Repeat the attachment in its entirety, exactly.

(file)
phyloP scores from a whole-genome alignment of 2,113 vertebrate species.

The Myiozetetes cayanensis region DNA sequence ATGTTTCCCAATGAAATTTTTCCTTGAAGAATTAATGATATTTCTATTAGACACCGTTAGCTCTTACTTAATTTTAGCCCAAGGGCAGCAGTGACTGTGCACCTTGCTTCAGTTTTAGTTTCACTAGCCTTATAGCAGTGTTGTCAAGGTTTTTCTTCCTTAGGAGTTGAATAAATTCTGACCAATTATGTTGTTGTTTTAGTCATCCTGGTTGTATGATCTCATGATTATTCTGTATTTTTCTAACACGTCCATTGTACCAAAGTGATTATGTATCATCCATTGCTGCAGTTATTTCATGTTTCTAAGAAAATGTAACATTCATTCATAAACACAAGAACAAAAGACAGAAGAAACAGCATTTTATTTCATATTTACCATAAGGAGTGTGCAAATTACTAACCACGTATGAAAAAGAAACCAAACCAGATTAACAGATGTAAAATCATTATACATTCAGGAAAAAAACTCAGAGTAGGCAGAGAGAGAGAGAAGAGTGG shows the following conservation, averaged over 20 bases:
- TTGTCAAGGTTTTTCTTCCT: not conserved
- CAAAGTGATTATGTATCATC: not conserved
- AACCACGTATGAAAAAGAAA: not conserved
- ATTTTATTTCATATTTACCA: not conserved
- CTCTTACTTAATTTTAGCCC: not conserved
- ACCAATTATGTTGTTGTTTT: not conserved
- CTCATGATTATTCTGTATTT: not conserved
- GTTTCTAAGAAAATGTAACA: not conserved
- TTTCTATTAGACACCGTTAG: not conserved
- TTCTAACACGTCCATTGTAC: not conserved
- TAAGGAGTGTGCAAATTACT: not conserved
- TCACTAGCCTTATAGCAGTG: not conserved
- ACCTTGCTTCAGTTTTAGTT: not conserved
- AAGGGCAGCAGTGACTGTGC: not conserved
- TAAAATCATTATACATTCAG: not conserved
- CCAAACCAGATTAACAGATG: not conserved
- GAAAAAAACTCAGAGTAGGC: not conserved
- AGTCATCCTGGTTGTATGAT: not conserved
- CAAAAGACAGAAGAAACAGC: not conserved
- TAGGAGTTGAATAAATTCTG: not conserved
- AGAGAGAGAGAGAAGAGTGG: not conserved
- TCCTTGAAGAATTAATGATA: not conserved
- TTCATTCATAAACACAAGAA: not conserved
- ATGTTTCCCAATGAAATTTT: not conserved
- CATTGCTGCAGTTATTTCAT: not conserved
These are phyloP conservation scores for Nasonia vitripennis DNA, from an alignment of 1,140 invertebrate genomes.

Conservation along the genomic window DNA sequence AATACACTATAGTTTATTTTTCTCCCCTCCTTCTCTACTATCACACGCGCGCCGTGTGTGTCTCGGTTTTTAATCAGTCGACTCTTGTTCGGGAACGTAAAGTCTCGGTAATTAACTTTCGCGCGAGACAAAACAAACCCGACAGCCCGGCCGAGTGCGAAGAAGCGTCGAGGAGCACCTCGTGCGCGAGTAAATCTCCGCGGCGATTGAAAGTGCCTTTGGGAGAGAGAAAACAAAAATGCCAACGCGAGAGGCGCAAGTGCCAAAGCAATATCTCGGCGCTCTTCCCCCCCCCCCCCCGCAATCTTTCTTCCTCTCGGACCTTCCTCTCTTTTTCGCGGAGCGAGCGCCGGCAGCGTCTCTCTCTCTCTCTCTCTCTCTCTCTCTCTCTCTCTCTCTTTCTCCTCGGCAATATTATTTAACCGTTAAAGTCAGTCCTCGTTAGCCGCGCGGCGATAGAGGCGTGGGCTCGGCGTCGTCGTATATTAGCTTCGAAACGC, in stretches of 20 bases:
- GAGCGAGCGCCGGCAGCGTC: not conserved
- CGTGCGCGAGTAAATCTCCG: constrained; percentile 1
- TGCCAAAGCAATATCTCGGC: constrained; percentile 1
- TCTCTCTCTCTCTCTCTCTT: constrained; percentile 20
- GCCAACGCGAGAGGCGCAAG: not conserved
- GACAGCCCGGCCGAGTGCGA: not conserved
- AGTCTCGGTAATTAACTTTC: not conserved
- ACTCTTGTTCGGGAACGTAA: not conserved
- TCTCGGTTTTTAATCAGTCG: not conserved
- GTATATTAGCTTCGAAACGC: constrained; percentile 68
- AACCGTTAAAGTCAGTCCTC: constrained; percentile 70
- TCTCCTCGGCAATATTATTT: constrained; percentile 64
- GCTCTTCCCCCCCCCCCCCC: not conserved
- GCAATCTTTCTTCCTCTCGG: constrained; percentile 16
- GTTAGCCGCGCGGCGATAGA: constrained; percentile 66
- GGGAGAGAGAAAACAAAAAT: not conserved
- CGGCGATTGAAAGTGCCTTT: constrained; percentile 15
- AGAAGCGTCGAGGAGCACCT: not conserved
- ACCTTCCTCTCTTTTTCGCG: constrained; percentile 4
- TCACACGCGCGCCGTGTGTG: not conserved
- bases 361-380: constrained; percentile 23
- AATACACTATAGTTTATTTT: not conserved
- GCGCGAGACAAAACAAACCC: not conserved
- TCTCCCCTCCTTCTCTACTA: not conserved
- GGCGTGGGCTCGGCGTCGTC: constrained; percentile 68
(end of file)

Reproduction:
phyloP scores from a whole-genome alignment of 2,113 vertebrate species.

The Myiozetetes cayanensis region DNA sequence ATGTTTCCCAATGAAATTTTTCCTTGAAGAATTAATGATATTTCTATTAGACACCGTTAGCTCTTACTTAATTTTAGCCCAAGGGCAGCAGTGACTGTGCACCTTGCTTCAGTTTTAGTTTCACTAGCCTTATAGCAGTGTTGTCAAGGTTTTTCTTCCTTAGGAGTTGAATAAATTCTGACCAATTATGTTGTTGTTTTAGTCATCCTGGTTGTATGATCTCATGATTATTCTGTATTTTTCTAACACGTCCATTGTACCAAAGTGATTATGTATCATCCATTGCTGCAGTTATTTCATGTTTCTAAGAAAATGTAACATTCATTCATAAACACAAGAACAAAAGACAGAAGAAACAGCATTTTATTTCATATTTACCATAAGGAGTGTGCAAATTACTAACCACGTATGAAAAAGAAACCAAACCAGATTAACAGATGTAAAATCATTATACATTCAGGAAAAAAACTCAGAGTAGGCAGAGAGAGAGAGAAGAGTGG shows the following conservation, averaged over 20 bases:
- TTGTCAAGGTTTTTCTTCCT: not conserved
- CAAAGTGATTATGTATCATC: not conserved
- AACCACGTATGAAAAAGAAA: not conserved
- ATTTTATTTCATATTTACCA: not conserved
- CTCTTACTTAATTTTAGCCC: not conserved
- ACCAATTATGTTGTTGTTTT: not conserved
- CTCATGATTATTCTGTATTT: not conserved
- GTTTCTAAGAAAATGTAACA: not conserved
- TTTCTATTAGACACCGTTAG: not conserved
- TTCTAACACGTCCATTGTAC: not conserved
- TAAGGAGTGTGCAAATTACT: not conserved
- TCACTAGCCTTATAGCAGTG: not conserved
- ACCTTGCTTCAGTTTTAGTT: not conserved
- AAGGGCAGCAGTGACTGTGC: not conserved
- TAAAATCATTATACATTCAG: not conserved
- CCAAACCAGATTAACAGATG: not conserved
- GAAAAAAACTCAGAGTAGGC: not conserved
- AGTCATCCTGGTTGTATGAT: not conserved
- CAAAAGACAGAAGAAACAGC: not conserved
- TAGGAGTTGAATAAATTCTG: not conserved
- AGAGAGAGAGAGAAGAGTGG: not conserved
- TCCTTGAAGAATTAATGATA: not conserved
- TTCATTCATAAACACAAGAA: not conserved
- ATGTTTCCCAATGAAATTTT: not conserved
- CATTGCTGCAGTTATTTCAT: not conserved
These are phyloP conservation scores for Nasonia vitripennis DNA, from an alignment of 1,140 invertebrate genomes.

Conservation along the genomic window DNA sequence AATACACTATAGTTTATTTTTCTCCCCTCCTTCTCTACTATCACACGCGCGCCGTGTGTGTCTCGGTTTTTAATCAGTCGACTCTTGTTCGGGAACGTAAAGTCTCGGTAATTAACTTTCGCGCGAGACAAAACAAACCCGACAGCCCGGCCGAGTGCGAAGAAGCGTCGAGGAGCACCTCGTGCGCGAGTAAATCTCCGCGGCGATTGAAAGTGCCTTTGGGAGAGAGAAAACAAAAATGCCAACGCGAGAGGCGCAAGTGCCAAAGCAATATCTCGGCGCTCTTCCCCCCCCCCCCCCGCAATCTTTCTTCCTCTCGGACCTTCCTCTCTTTTTCGCGGAGCGAGCGCCGGCAGCGTCTCTCTCTCTCTCTCTCTCTCTCTCTCTCTCTCTCTCTCTTTCTCCTCGGCAATATTATTTAACCGTTAAAGTCAGTCCTCGTTAGCCGCGCGGCGATAGAGGCGTGGGCTCGGCGTCGTCGTATATTAGCTTCGAAACGC, in stretches of 20 bases:
- GAGCGAGCGCCGGCAGCGTC: not conserved
- CGTGCGCGAGTAAATCTCCG: constrained; percentile 1
- TGCCAAAGCAATATCTCGGC: constrained; percentile 1
- TCTCTCTCTCTCTCTCTCTT: constrained; percentile 20
- GCCAACGCGAGAGGCGCAAG: not conserved
- GACAGCCCGGCCGAGTGCGA: not conserved
- AGTCTCGGTAATTAACTTTC: not conserved
- ACTCTTGTTCGGGAACGTAA: not conserved
- TCTCGGTTTTTAATCAGTCG: not conserved
- GTATATTAGCTTCGAAACGC: constrained; percentile 68
- AACCGTTAAAGTCAGTCCTC: constrained; percentile 70
- TCTCCTCGGCAATATTATTT: constrained; percentile 64
- GCTCTTCCCCCCCCCCCCCC: not conserved
- GCAATCTTTCTTCCTCTCGG: constrained; percentile 16
- GTTAGCCGCGCGGCGATAGA: constrained; percentile 66
- GGGAGAGAGAAAACAAAAAT: not conserved
- CGGCGATTGAAAGTGCCTTT: constrained; percentile 15
- AGAAGCGTCGAGGAGCACCT: not conserved
- ACCTTCCTCTCTTTTTCGCG: constrained; percentile 4
- TCACACGCGCGCCGTGTGTG: not conserved
- bases 361-380: constrained; percentile 23
- AATACACTATAGTTTATTTT: not conserved
- GCGCGAGACAAAACAAACCC: not conserved
- TCTCCCCTCCTTCTCTACTA: not conserved
- GGCGTGGGCTCGGCGTCGTC: constrained; percentile 68